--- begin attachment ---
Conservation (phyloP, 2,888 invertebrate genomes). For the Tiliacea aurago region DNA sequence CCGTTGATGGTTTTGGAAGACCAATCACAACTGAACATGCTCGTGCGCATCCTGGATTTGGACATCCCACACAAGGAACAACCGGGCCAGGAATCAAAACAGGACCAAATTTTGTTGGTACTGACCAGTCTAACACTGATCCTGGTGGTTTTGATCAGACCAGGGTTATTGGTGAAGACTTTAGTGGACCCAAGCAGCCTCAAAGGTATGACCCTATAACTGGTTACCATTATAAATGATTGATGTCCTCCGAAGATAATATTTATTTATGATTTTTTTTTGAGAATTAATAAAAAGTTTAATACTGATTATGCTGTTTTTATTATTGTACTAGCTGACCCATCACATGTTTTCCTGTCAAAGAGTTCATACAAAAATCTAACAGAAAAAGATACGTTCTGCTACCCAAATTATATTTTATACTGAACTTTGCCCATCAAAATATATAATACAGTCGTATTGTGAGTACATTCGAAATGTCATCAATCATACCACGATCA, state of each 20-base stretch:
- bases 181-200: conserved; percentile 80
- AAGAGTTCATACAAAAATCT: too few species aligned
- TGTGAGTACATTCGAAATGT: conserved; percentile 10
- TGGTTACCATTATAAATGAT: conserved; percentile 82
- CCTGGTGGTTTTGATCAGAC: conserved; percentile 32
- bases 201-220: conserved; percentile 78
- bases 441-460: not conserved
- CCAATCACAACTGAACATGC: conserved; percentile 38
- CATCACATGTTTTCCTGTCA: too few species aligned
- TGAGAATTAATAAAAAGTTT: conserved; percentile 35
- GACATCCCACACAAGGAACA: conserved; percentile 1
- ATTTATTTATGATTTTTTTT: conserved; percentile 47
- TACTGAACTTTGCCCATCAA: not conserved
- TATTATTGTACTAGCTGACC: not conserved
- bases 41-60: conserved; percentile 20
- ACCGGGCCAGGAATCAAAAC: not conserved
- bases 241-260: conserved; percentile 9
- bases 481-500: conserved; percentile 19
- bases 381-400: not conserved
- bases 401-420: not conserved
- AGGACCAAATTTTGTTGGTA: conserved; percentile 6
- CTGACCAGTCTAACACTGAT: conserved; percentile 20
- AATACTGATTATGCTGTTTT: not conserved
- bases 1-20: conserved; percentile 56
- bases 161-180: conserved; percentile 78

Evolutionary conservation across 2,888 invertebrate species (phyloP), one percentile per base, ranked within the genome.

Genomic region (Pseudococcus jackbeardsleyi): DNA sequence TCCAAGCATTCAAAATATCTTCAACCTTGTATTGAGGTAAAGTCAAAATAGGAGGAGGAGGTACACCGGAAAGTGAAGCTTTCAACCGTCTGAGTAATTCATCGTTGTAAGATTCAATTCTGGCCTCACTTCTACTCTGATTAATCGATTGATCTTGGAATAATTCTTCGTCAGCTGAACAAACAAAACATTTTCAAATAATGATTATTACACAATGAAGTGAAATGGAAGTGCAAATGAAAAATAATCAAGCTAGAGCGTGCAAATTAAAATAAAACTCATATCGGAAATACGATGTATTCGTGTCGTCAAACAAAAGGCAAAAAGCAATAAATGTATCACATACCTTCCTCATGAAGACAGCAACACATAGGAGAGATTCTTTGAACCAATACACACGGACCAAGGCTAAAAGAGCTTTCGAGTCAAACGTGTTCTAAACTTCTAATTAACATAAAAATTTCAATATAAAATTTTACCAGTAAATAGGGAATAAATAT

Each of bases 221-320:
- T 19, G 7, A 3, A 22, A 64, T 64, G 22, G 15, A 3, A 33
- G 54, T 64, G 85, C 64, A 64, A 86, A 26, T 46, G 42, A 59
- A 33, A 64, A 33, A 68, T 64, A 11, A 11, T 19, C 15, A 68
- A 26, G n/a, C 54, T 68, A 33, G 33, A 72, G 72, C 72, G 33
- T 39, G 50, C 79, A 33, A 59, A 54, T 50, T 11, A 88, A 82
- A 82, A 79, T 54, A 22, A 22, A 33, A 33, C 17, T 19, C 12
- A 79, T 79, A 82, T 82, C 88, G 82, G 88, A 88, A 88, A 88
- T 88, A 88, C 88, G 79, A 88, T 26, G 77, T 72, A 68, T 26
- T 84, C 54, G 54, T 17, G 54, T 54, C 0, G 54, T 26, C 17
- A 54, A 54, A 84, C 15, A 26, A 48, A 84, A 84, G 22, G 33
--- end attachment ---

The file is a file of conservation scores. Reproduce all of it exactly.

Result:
Conservation (phyloP, 2,888 invertebrate genomes). For the Tiliacea aurago region DNA sequence CCGTTGATGGTTTTGGAAGACCAATCACAACTGAACATGCTCGTGCGCATCCTGGATTTGGACATCCCACACAAGGAACAACCGGGCCAGGAATCAAAACAGGACCAAATTTTGTTGGTACTGACCAGTCTAACACTGATCCTGGTGGTTTTGATCAGACCAGGGTTATTGGTGAAGACTTTAGTGGACCCAAGCAGCCTCAAAGGTATGACCCTATAACTGGTTACCATTATAAATGATTGATGTCCTCCGAAGATAATATTTATTTATGATTTTTTTTTGAGAATTAATAAAAAGTTTAATACTGATTATGCTGTTTTTATTATTGTACTAGCTGACCCATCACATGTTTTCCTGTCAAAGAGTTCATACAAAAATCTAACAGAAAAAGATACGTTCTGCTACCCAAATTATATTTTATACTGAACTTTGCCCATCAAAATATATAATACAGTCGTATTGTGAGTACATTCGAAATGTCATCAATCATACCACGATCA, state of each 20-base stretch:
- bases 181-200: conserved; percentile 80
- AAGAGTTCATACAAAAATCT: too few species aligned
- TGTGAGTACATTCGAAATGT: conserved; percentile 10
- TGGTTACCATTATAAATGAT: conserved; percentile 82
- CCTGGTGGTTTTGATCAGAC: conserved; percentile 32
- bases 201-220: conserved; percentile 78
- bases 441-460: not conserved
- CCAATCACAACTGAACATGC: conserved; percentile 38
- CATCACATGTTTTCCTGTCA: too few species aligned
- TGAGAATTAATAAAAAGTTT: conserved; percentile 35
- GACATCCCACACAAGGAACA: conserved; percentile 1
- ATTTATTTATGATTTTTTTT: conserved; percentile 47
- TACTGAACTTTGCCCATCAA: not conserved
- TATTATTGTACTAGCTGACC: not conserved
- bases 41-60: conserved; percentile 20
- ACCGGGCCAGGAATCAAAAC: not conserved
- bases 241-260: conserved; percentile 9
- bases 481-500: conserved; percentile 19
- bases 381-400: not conserved
- bases 401-420: not conserved
- AGGACCAAATTTTGTTGGTA: conserved; percentile 6
- CTGACCAGTCTAACACTGAT: conserved; percentile 20
- AATACTGATTATGCTGTTTT: not conserved
- bases 1-20: conserved; percentile 56
- bases 161-180: conserved; percentile 78

Evolutionary conservation across 2,888 invertebrate species (phyloP), one percentile per base, ranked within the genome.

Genomic region (Pseudococcus jackbeardsleyi): DNA sequence TCCAAGCATTCAAAATATCTTCAACCTTGTATTGAGGTAAAGTCAAAATAGGAGGAGGAGGTACACCGGAAAGTGAAGCTTTCAACCGTCTGAGTAATTCATCGTTGTAAGATTCAATTCTGGCCTCACTTCTACTCTGATTAATCGATTGATCTTGGAATAATTCTTCGTCAGCTGAACAAACAAAACATTTTCAAATAATGATTATTACACAATGAAGTGAAATGGAAGTGCAAATGAAAAATAATCAAGCTAGAGCGTGCAAATTAAAATAAAACTCATATCGGAAATACGATGTATTCGTGTCGTCAAACAAAAGGCAAAAAGCAATAAATGTATCACATACCTTCCTCATGAAGACAGCAACACATAGGAGAGATTCTTTGAACCAATACACACGGACCAAGGCTAAAAGAGCTTTCGAGTCAAACGTGTTCTAAACTTCTAATTAACATAAAAATTTCAATATAAAATTTTACCAGTAAATAGGGAATAAATAT

Each of bases 221-320:
- T 19, G 7, A 3, A 22, A 64, T 64, G 22, G 15, A 3, A 33
- G 54, T 64, G 85, C 64, A 64, A 86, A 26, T 46, G 42, A 59
- A 33, A 64, A 33, A 68, T 64, A 11, A 11, T 19, C 15, A 68
- A 26, G n/a, C 54, T 68, A 33, G 33, A 72, G 72, C 72, G 33
- T 39, G 50, C 79, A 33, A 59, A 54, T 50, T 11, A 88, A 82
- A 82, A 79, T 54, A 22, A 22, A 33, A 33, C 17, T 19, C 12
- A 79, T 79, A 82, T 82, C 88, G 82, G 88, A 88, A 88, A 88
- T 88, A 88, C 88, G 79, A 88, T 26, G 77, T 72, A 68, T 26
- T 84, C 54, G 54, T 17, G 54, T 54, C 0, G 54, T 26, C 17
- A 54, A 54, A 84, C 15, A 26, A 48, A 84, A 84, G 22, G 33